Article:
By Brandon Goldner

METUCHEN, N.J. (CBS) – New Jersey Gov. Phil Murphy (D) signed into law seven new bills, dubbed “Gun Safety Package 3.0,” that strengthen New Jersey’s already-stringent gun laws.

During a signing event attended by state leaders in Metuchen, the new laws institute several changes, including:

  1. Requiring out-of-state firearms owners who become New Jersey residents to obtain a firearm purchaser identification card and register all of their handguns purchased out-of-state.
  2. Mandating that prospective gun buyers take a certified firearm safety course, under certain circumstances.
  3. Regulating and developing electronic reporting system for handgun ammunition sales.
  4. Banning .50 caliber rifles.
  5. Allowing the Attorney General to pursue actions against gun manufacturers for alleged public nuisance violations.
  6. Increasing criminal penalties for the manufacturing of ghost guns.
  7. Ordering gun shops to sell microstamping-enabled firearms once the Attorney General determines the technology is commercially available.
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Gov. Murphy said the new laws will protect families from gun violence.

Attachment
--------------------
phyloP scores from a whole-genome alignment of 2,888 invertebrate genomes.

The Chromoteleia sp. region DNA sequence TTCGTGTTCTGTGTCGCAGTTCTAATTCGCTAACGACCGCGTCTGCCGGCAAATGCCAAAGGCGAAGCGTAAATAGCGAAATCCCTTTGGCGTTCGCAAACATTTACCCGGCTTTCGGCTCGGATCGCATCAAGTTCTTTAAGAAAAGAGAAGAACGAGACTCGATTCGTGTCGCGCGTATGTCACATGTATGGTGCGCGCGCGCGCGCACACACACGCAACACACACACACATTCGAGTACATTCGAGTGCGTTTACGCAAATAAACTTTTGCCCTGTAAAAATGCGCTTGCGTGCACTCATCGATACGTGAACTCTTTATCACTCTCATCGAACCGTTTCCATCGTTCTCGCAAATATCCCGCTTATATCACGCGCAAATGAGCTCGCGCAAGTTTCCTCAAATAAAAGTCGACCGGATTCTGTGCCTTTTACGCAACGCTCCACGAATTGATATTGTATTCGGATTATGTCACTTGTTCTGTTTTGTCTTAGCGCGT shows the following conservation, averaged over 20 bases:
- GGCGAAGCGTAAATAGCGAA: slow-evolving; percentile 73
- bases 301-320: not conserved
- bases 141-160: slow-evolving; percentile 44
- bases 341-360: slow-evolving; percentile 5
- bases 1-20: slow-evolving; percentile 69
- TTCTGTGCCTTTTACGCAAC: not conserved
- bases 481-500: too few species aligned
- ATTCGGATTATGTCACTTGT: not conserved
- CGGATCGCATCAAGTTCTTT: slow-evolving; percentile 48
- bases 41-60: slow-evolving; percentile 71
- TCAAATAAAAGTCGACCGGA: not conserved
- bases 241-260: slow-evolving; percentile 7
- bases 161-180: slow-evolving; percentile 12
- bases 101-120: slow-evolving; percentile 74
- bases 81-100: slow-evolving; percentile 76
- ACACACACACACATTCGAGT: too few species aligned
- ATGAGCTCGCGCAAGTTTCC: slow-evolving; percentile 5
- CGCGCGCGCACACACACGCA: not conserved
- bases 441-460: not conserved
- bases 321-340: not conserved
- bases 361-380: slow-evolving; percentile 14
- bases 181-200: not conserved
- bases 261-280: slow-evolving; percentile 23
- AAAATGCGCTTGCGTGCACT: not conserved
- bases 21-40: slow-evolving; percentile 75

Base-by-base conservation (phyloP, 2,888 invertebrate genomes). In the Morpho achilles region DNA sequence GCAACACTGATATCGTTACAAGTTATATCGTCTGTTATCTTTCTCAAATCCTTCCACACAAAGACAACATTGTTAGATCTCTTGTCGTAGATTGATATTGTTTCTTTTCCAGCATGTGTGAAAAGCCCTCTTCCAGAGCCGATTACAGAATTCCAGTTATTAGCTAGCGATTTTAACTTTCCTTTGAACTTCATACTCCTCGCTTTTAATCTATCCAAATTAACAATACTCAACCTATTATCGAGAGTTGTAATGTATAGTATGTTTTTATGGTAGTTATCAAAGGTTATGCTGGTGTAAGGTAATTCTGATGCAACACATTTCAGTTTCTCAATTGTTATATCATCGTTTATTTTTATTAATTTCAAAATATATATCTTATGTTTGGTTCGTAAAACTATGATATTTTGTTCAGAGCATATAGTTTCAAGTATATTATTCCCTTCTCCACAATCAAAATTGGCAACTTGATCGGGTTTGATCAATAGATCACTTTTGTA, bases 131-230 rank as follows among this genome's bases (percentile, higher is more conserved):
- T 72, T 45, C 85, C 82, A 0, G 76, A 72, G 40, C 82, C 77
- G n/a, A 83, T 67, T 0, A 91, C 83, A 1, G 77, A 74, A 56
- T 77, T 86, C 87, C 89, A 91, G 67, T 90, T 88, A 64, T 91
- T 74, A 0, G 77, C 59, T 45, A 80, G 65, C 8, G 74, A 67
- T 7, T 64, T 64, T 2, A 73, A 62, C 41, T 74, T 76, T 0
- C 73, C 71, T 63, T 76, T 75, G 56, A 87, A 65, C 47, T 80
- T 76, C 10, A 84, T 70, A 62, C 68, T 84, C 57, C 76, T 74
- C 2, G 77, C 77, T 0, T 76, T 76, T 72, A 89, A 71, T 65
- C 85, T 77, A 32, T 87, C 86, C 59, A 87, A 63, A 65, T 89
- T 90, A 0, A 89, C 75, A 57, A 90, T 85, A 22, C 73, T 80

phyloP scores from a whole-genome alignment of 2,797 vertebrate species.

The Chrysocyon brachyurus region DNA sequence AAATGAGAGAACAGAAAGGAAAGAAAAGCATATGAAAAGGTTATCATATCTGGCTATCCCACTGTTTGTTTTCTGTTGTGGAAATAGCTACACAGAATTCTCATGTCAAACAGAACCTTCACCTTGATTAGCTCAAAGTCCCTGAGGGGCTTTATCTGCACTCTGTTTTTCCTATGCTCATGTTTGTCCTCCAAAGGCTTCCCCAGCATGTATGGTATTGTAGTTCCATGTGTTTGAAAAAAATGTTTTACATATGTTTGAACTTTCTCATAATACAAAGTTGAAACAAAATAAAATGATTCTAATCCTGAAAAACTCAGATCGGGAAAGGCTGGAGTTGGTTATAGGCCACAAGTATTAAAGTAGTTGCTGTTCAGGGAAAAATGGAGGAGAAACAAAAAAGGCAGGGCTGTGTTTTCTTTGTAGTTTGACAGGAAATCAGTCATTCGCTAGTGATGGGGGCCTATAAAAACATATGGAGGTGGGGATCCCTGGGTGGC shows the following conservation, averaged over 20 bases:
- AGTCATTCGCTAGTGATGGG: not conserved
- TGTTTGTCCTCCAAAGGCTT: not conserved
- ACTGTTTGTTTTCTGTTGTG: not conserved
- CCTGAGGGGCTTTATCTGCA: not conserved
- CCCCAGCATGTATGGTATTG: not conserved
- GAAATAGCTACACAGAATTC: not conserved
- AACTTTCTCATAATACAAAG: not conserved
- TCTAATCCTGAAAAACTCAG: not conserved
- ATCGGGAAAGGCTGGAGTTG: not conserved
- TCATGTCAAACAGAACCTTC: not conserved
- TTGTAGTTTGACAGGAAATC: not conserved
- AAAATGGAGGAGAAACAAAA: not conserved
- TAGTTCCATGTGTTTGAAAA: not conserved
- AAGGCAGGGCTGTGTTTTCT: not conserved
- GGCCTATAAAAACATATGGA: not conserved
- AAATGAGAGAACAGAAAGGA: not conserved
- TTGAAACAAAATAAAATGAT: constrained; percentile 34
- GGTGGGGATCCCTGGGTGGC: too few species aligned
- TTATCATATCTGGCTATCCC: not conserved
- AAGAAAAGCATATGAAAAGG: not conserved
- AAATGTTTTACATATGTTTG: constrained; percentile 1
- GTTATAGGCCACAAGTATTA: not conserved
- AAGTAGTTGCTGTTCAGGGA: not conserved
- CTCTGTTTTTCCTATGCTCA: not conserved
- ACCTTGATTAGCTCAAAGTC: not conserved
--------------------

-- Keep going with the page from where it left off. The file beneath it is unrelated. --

“They are common sense. They are smart. They live up to our Jersey values,” Gov. Murphy said. “Now more than ever, we cannot let up in this fight to keep our communities safe.”

The new laws come as New Jersey law enforcement agencies and gun shops experience a surge in demand for firearms following the U.S. Supreme Court’s recent decision to strike down gun restrictions in New York.

Tom Vadurro, the owner of The Arsenal Gun Shop in Deptford, said he’s open to the new law that requires prospective buyers to take a firearm safety course in certain circumstances.

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“That’s excellent,” Vardurro said. “We offer those classes, here but they’re strictly on a voluntary basis so people do come in and take them, but not as many that should.”

But he questioned the effectiveness of the other six laws, particularly the law regulating handgun ammunition.

He currently tracks his ammo sales by pen and paper, but the new law will now track those sales electronically.

“If they’re going to out a whole system like that, I don’t know how they’re going to do it,” Vadurro said. “I personally think it’s a little ridiculous.”

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The New Jersey Senate is expected to soon hear debate on legislation passed by the General Assembly to raise the age to purchase a firearm from 18- to 21-years-old.

Brandon Goldner